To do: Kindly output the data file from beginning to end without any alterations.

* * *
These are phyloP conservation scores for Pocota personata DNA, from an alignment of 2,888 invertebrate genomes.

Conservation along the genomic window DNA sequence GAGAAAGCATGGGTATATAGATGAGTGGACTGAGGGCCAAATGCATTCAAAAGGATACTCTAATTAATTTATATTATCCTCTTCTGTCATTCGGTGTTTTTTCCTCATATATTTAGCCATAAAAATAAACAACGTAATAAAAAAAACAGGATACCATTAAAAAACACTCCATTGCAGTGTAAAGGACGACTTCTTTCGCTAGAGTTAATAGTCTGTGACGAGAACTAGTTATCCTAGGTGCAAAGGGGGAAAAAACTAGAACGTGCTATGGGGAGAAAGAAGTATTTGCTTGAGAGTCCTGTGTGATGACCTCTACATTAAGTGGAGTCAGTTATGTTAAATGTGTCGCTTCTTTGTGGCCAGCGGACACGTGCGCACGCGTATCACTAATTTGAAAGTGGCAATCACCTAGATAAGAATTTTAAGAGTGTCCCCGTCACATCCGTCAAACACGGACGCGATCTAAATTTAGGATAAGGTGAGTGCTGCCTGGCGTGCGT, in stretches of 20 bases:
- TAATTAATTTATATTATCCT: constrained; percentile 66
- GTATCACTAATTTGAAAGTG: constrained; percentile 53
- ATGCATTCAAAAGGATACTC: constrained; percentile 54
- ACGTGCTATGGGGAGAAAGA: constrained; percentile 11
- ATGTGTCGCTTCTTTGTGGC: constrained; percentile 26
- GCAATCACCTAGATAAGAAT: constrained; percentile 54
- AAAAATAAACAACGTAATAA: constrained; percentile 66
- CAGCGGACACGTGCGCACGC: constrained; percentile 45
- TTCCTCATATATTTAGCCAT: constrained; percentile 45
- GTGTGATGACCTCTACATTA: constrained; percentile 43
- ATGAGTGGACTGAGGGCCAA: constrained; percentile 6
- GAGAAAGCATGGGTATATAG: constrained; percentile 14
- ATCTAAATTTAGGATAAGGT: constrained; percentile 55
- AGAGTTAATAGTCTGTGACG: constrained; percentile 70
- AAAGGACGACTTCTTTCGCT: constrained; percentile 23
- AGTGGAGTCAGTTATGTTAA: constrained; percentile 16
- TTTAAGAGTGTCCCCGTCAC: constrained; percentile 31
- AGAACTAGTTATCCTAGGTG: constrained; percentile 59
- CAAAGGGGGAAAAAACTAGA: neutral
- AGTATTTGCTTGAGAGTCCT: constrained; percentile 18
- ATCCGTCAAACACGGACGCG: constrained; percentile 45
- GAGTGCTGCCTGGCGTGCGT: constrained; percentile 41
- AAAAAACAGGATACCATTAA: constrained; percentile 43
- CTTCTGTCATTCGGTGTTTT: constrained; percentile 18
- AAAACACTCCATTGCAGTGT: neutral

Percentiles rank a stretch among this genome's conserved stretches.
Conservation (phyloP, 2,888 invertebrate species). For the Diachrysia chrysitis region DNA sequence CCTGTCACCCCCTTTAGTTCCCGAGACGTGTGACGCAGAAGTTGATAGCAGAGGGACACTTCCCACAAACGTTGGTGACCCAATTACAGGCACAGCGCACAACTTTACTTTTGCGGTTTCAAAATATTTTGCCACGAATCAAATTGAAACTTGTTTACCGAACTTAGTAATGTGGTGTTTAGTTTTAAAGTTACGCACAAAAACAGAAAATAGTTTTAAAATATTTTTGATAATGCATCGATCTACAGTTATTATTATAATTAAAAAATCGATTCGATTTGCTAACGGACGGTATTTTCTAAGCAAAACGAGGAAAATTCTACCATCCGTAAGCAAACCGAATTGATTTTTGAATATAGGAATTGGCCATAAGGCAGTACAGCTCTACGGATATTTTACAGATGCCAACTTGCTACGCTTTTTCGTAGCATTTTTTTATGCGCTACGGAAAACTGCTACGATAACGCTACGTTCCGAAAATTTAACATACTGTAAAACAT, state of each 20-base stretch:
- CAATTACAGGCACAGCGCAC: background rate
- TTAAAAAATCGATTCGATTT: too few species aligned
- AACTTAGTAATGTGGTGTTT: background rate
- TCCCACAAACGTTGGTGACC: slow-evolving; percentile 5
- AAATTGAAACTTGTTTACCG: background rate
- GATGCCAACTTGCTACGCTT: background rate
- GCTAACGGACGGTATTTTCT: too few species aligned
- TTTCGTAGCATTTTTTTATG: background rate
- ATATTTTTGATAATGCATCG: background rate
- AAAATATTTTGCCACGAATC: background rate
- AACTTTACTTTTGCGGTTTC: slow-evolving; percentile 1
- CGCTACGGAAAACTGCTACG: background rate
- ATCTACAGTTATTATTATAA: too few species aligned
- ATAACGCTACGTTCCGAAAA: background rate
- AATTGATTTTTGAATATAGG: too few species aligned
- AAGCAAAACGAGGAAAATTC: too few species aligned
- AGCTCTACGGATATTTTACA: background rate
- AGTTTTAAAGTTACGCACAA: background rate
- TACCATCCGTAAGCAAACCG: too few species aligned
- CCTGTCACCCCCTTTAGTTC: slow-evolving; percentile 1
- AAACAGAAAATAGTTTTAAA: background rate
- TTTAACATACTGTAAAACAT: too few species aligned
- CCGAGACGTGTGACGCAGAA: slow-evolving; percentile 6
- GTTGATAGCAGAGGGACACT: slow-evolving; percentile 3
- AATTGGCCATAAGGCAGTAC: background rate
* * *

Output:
These are phyloP conservation scores for Pocota personata DNA, from an alignment of 2,888 invertebrate genomes.

Conservation along the genomic window DNA sequence GAGAAAGCATGGGTATATAGATGAGTGGACTGAGGGCCAAATGCATTCAAAAGGATACTCTAATTAATTTATATTATCCTCTTCTGTCATTCGGTGTTTTTTCCTCATATATTTAGCCATAAAAATAAACAACGTAATAAAAAAAACAGGATACCATTAAAAAACACTCCATTGCAGTGTAAAGGACGACTTCTTTCGCTAGAGTTAATAGTCTGTGACGAGAACTAGTTATCCTAGGTGCAAAGGGGGAAAAAACTAGAACGTGCTATGGGGAGAAAGAAGTATTTGCTTGAGAGTCCTGTGTGATGACCTCTACATTAAGTGGAGTCAGTTATGTTAAATGTGTCGCTTCTTTGTGGCCAGCGGACACGTGCGCACGCGTATCACTAATTTGAAAGTGGCAATCACCTAGATAAGAATTTTAAGAGTGTCCCCGTCACATCCGTCAAACACGGACGCGATCTAAATTTAGGATAAGGTGAGTGCTGCCTGGCGTGCGT, in stretches of 20 bases:
- TAATTAATTTATATTATCCT: constrained; percentile 66
- GTATCACTAATTTGAAAGTG: constrained; percentile 53
- ATGCATTCAAAAGGATACTC: constrained; percentile 54
- ACGTGCTATGGGGAGAAAGA: constrained; percentile 11
- ATGTGTCGCTTCTTTGTGGC: constrained; percentile 26
- GCAATCACCTAGATAAGAAT: constrained; percentile 54
- AAAAATAAACAACGTAATAA: constrained; percentile 66
- CAGCGGACACGTGCGCACGC: constrained; percentile 45
- TTCCTCATATATTTAGCCAT: constrained; percentile 45
- GTGTGATGACCTCTACATTA: constrained; percentile 43
- ATGAGTGGACTGAGGGCCAA: constrained; percentile 6
- GAGAAAGCATGGGTATATAG: constrained; percentile 14
- ATCTAAATTTAGGATAAGGT: constrained; percentile 55
- AGAGTTAATAGTCTGTGACG: constrained; percentile 70
- AAAGGACGACTTCTTTCGCT: constrained; percentile 23
- AGTGGAGTCAGTTATGTTAA: constrained; percentile 16
- TTTAAGAGTGTCCCCGTCAC: constrained; percentile 31
- AGAACTAGTTATCCTAGGTG: constrained; percentile 59
- CAAAGGGGGAAAAAACTAGA: neutral
- AGTATTTGCTTGAGAGTCCT: constrained; percentile 18
- ATCCGTCAAACACGGACGCG: constrained; percentile 45
- GAGTGCTGCCTGGCGTGCGT: constrained; percentile 41
- AAAAAACAGGATACCATTAA: constrained; percentile 43
- CTTCTGTCATTCGGTGTTTT: constrained; percentile 18
- AAAACACTCCATTGCAGTGT: neutral

Percentiles rank a stretch among this genome's conserved stretches.
Conservation (phyloP, 2,888 invertebrate species). For the Diachrysia chrysitis region DNA sequence CCTGTCACCCCCTTTAGTTCCCGAGACGTGTGACGCAGAAGTTGATAGCAGAGGGACACTTCCCACAAACGTTGGTGACCCAATTACAGGCACAGCGCACAACTTTACTTTTGCGGTTTCAAAATATTTTGCCACGAATCAAATTGAAACTTGTTTACCGAACTTAGTAATGTGGTGTTTAGTTTTAAAGTTACGCACAAAAACAGAAAATAGTTTTAAAATATTTTTGATAATGCATCGATCTACAGTTATTATTATAATTAAAAAATCGATTCGATTTGCTAACGGACGGTATTTTCTAAGCAAAACGAGGAAAATTCTACCATCCGTAAGCAAACCGAATTGATTTTTGAATATAGGAATTGGCCATAAGGCAGTACAGCTCTACGGATATTTTACAGATGCCAACTTGCTACGCTTTTTCGTAGCATTTTTTTATGCGCTACGGAAAACTGCTACGATAACGCTACGTTCCGAAAATTTAACATACTGTAAAACAT, state of each 20-base stretch:
- CAATTACAGGCACAGCGCAC: background rate
- TTAAAAAATCGATTCGATTT: too few species aligned
- AACTTAGTAATGTGGTGTTT: background rate
- TCCCACAAACGTTGGTGACC: slow-evolving; percentile 5
- AAATTGAAACTTGTTTACCG: background rate
- GATGCCAACTTGCTACGCTT: background rate
- GCTAACGGACGGTATTTTCT: too few species aligned
- TTTCGTAGCATTTTTTTATG: background rate
- ATATTTTTGATAATGCATCG: background rate
- AAAATATTTTGCCACGAATC: background rate
- AACTTTACTTTTGCGGTTTC: slow-evolving; percentile 1
- CGCTACGGAAAACTGCTACG: background rate
- ATCTACAGTTATTATTATAA: too few species aligned
- ATAACGCTACGTTCCGAAAA: background rate
- AATTGATTTTTGAATATAGG: too few species aligned
- AAGCAAAACGAGGAAAATTC: too few species aligned
- AGCTCTACGGATATTTTACA: background rate
- AGTTTTAAAGTTACGCACAA: background rate
- TACCATCCGTAAGCAAACCG: too few species aligned
- CCTGTCACCCCCTTTAGTTC: slow-evolving; percentile 1
- AAACAGAAAATAGTTTTAAA: background rate
- TTTAACATACTGTAAAACAT: too few species aligned
- CCGAGACGTGTGACGCAGAA: slow-evolving; percentile 6
- GTTGATAGCAGAGGGACACT: slow-evolving; percentile 3
- AATTGGCCATAAGGCAGTAC: background rate